Luminosity Masking and Image Recovery

by Joe Bridwell

Six years ago, I took 6 HDR shots with a 6 megapixel Nikon D70. At the time, Lightroom was doing 2003 raw conversions. Photoshop masking with the selection tool created a poor black/white mask. I was quite frustrated with masking trees against the skyline. So this HDR image sorta went by the wayside… The tools were not adequate to address neither its richness nor complexity!
With Luminosity Masking, you examine every pixel in the HDR result to create a grayscale mask. You get tree edges against sky. You also get automatic self feathering – which adds strong drama.
I’m now on a very interesting path. I’m redoing all my classic landscape images with Tony Kuyper’s luminosity masking actions.
I resurrected the original HDR images. I submitted them to Nik’s HDR Efex Pro 2. I took that HDR image and began applying luminosity masks.
Finding incredible detail in Cave Towers is like landing on the moon.
Your eye glories in a forgotten cornucopia of color, texture, and detail!

CaveTowers 2013©Chopawamsic LC

Cave Towers 2013©Chopawamsic LC

Thank you, Jesus…

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Masking a Luminosity Mask for Local Curves Adjustment

by Joe Bridwell

When Jack Houser first looked at my LastEoL image, he made a comment, “Reflections in a pond are always darker than the sky!” Time has clearly taught me; when Jack makes a color or textural remark, I’d really better pay heed…
So here’s the workflow I devised for modifying luminosity masks to darken the pond. Before I could make any progress, I had to study Sean Bagshaw’s luminosity mask tutorials regarding local adjustments, based on Tony Kuyper’s luminosity mask work.
Beyond that, I faced this fact; skies had been color coordinated over time lapse of these photos. So I had to be quite careful to make similar darken pond ranges in luminosity and texture. Here’s the workflow to create that subtle difference…
Bagshaw defines both Custom Masks and Local Adjustments. His videos carefully work you through each workflow step. Under custom masks, he covers magic mid tones, increasing tonal separation, burn or Dodge a mask, and painting on an enhanced mask. For localized adjustments, he covers painting a mask, masking the mask, and luminosity painting. Here, we create a Local Adjustments mask atop a luminosity mask.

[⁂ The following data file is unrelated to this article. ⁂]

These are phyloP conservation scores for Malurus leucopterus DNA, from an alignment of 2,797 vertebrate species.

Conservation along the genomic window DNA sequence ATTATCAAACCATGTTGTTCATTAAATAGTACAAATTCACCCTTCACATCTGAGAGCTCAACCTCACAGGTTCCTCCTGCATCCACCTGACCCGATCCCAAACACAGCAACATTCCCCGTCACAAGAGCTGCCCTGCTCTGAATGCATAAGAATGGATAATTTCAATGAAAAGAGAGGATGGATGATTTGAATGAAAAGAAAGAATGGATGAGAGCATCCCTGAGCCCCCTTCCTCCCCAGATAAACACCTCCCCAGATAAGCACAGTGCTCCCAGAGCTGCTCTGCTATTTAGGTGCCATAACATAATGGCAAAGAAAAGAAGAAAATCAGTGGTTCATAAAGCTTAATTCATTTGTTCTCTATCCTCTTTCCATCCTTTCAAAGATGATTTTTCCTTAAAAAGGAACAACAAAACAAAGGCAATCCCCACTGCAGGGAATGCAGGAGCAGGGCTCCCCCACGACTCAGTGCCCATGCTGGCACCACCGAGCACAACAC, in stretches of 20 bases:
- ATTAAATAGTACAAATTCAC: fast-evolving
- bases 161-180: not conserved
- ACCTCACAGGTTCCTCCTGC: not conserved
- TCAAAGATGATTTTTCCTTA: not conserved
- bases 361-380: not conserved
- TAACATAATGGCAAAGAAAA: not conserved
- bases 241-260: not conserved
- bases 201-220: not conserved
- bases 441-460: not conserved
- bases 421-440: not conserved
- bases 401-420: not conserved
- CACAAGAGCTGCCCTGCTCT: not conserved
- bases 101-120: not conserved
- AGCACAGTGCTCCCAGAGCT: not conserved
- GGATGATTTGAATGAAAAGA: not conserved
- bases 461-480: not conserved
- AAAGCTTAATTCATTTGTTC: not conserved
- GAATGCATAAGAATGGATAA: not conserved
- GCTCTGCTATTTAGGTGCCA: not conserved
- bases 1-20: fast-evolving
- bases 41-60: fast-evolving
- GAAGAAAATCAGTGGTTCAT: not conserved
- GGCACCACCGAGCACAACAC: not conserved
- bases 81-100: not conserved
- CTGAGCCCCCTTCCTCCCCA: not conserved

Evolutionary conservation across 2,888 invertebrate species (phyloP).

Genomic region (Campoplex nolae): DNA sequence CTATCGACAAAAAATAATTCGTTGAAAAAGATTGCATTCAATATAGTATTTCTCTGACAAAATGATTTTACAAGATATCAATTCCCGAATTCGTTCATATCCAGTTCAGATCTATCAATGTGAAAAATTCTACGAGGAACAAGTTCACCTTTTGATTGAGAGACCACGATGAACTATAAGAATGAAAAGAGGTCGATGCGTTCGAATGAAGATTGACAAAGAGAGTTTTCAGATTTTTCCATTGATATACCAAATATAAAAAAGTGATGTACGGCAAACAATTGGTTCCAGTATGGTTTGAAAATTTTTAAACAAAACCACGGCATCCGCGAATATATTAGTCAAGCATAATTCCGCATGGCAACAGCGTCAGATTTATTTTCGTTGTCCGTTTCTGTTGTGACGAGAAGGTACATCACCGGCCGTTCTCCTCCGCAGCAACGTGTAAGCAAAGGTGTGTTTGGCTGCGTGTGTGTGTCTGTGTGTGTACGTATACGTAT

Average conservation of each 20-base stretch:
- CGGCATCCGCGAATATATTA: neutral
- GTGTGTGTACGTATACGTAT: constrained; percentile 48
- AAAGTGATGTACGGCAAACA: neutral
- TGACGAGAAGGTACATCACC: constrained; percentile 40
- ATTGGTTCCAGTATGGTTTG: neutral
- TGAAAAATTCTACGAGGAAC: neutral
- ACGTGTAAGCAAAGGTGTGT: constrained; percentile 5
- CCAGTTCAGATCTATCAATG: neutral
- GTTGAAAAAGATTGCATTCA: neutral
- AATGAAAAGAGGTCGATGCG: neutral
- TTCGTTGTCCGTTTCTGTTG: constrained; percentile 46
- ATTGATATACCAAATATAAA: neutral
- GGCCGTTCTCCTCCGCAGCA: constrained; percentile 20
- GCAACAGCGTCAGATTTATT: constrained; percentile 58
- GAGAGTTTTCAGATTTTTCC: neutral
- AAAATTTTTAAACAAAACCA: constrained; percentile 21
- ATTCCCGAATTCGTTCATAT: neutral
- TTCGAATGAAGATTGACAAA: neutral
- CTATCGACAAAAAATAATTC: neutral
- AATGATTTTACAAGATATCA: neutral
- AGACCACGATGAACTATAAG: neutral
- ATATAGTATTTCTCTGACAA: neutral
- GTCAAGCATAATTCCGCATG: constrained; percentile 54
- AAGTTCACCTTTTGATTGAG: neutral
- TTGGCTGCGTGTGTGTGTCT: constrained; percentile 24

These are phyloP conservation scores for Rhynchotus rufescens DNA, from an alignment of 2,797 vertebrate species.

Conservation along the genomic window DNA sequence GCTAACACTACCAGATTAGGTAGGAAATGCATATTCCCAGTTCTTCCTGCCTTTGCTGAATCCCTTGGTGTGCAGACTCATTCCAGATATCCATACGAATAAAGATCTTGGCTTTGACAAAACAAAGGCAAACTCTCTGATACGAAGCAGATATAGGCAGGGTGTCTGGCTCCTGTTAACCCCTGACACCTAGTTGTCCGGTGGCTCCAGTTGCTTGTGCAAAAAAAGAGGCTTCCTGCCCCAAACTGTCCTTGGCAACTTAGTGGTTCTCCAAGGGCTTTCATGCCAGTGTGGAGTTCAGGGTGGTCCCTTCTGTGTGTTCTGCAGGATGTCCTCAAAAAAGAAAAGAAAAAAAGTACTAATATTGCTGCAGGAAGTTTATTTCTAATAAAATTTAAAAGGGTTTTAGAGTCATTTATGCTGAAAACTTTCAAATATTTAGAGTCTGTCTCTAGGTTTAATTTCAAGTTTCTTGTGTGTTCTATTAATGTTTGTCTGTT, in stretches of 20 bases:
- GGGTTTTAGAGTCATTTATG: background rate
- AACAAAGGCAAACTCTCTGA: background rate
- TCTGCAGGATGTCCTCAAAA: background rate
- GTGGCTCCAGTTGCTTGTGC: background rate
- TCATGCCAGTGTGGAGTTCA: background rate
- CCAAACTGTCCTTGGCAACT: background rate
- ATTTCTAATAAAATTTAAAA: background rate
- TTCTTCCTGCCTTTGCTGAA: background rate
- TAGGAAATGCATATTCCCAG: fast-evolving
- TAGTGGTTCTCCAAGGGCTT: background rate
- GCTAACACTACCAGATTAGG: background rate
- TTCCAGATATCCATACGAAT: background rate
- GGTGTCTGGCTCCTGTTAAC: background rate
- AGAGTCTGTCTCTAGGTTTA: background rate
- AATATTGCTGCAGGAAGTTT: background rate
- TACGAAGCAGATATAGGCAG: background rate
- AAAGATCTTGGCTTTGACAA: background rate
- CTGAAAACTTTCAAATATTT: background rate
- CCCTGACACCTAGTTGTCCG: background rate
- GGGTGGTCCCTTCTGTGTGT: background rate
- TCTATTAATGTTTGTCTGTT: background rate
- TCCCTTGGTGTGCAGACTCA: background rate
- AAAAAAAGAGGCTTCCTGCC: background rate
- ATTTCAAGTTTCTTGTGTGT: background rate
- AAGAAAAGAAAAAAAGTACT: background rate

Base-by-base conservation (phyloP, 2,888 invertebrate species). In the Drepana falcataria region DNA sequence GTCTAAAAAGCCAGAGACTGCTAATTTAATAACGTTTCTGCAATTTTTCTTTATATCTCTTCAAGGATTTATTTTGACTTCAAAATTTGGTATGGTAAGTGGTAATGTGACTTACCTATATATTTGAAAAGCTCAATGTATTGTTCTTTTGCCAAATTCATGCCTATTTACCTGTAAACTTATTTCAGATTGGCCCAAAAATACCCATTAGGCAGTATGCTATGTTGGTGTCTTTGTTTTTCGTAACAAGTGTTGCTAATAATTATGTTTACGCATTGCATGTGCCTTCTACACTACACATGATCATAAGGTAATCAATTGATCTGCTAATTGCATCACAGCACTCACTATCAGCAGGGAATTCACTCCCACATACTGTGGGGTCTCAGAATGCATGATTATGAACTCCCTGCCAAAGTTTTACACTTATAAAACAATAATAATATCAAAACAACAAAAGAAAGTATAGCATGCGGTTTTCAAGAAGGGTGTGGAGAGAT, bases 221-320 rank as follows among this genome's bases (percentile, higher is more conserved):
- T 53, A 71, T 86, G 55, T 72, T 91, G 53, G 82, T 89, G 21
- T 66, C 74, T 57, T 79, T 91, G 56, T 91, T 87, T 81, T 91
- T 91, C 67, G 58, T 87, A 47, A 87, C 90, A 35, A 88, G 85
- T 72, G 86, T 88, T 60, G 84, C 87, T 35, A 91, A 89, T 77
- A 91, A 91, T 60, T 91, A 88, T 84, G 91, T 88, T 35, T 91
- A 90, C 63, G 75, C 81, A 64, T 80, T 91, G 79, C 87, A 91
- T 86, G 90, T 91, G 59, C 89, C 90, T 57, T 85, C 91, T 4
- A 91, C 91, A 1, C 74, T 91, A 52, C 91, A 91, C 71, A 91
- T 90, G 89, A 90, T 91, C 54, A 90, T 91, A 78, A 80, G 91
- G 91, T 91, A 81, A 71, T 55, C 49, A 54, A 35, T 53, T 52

Preliminary Steps to Create an Expanded Mid Tone Mask of the Pond

Preliminary Steps to Create an Expanded Mid Tone Mask of the Pond

Preliminary Steps to Create an Expanded Mid Tone Mask of the Pond

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Red Mountain – Edge of Light

by Joe Bridwell

Twice each day, the cool, blue light of night interacts with warm tones of daylight.  For a full hour at either end of the day, colors of light mix together in endless combinations, as if someone in the sky were shaking a kaleidoscope.  

Magic Hour is that hour around dawn and dusk. The Edge of Light occurs when cool, blue light of night interacts with warm tones of daylight. This effect takes place, not directly where the sun rises or sets, but where sun’s rays bring warm, direct light onto parts of land and sky also lit by cool, reflected light of evening.

The most interesting parts of the natural world are these edges.  Places where timberline touches the heights, where bare mountain peaks touch the sky. Landscape photographers shoot light itself! When Magic Hour arrives, I search for perfect light. Then, I hunt for something earthbound to match.

Galen Rowell, Mountain Light, 2011, 3rd Ed.

Red Mountain - No Edge of Light 2013©Chopawamsic LC

Red Mountain – No Edge of Light 2013©Chopawamsic LC

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Creating Fine Art Magic Quickens My Artistic Pulse

by Joe Bridwell

Bisti (old raw file) – Primordial Bisti (Creating Fine Art Magic)

“I always work better when I do not reason, when no question of right or wrong enters in – when my pulse quickens to the form before me, without hesitation nor calculation.”
Edward Weston, 1936.

This ‘make a Primordial Bisti’ idea sprang awake before dawn. Still half asleep this Thursday morning, I was in a dream state. I wanted to see the stable growth from a raw Bisti shot to CFAM’s evocative finale. Continue reading

Bullett Canyon Cataract (dry)

by Joe Bridwell

Cataract, Bullett Canyon, Cedar Mesa, se Utah

+Liliana Pellegrini +Davor Maksimovic +Alain Besnet; You guys +1’d Joe @ Bullett Canyon Cataract.  That pic is above the real cataract. It’s downhill from my pointing arm. Thought you guys would like to know, “… the Rest of the Story!”

Bullett Canyon was a water source for ancient Anasazi 1000 years ago. The Canyon is located in se Utah on Cedar Mesa. The hike is middle-of-the-road; if wet or snow, it would be really hard to get back up this steep feature.

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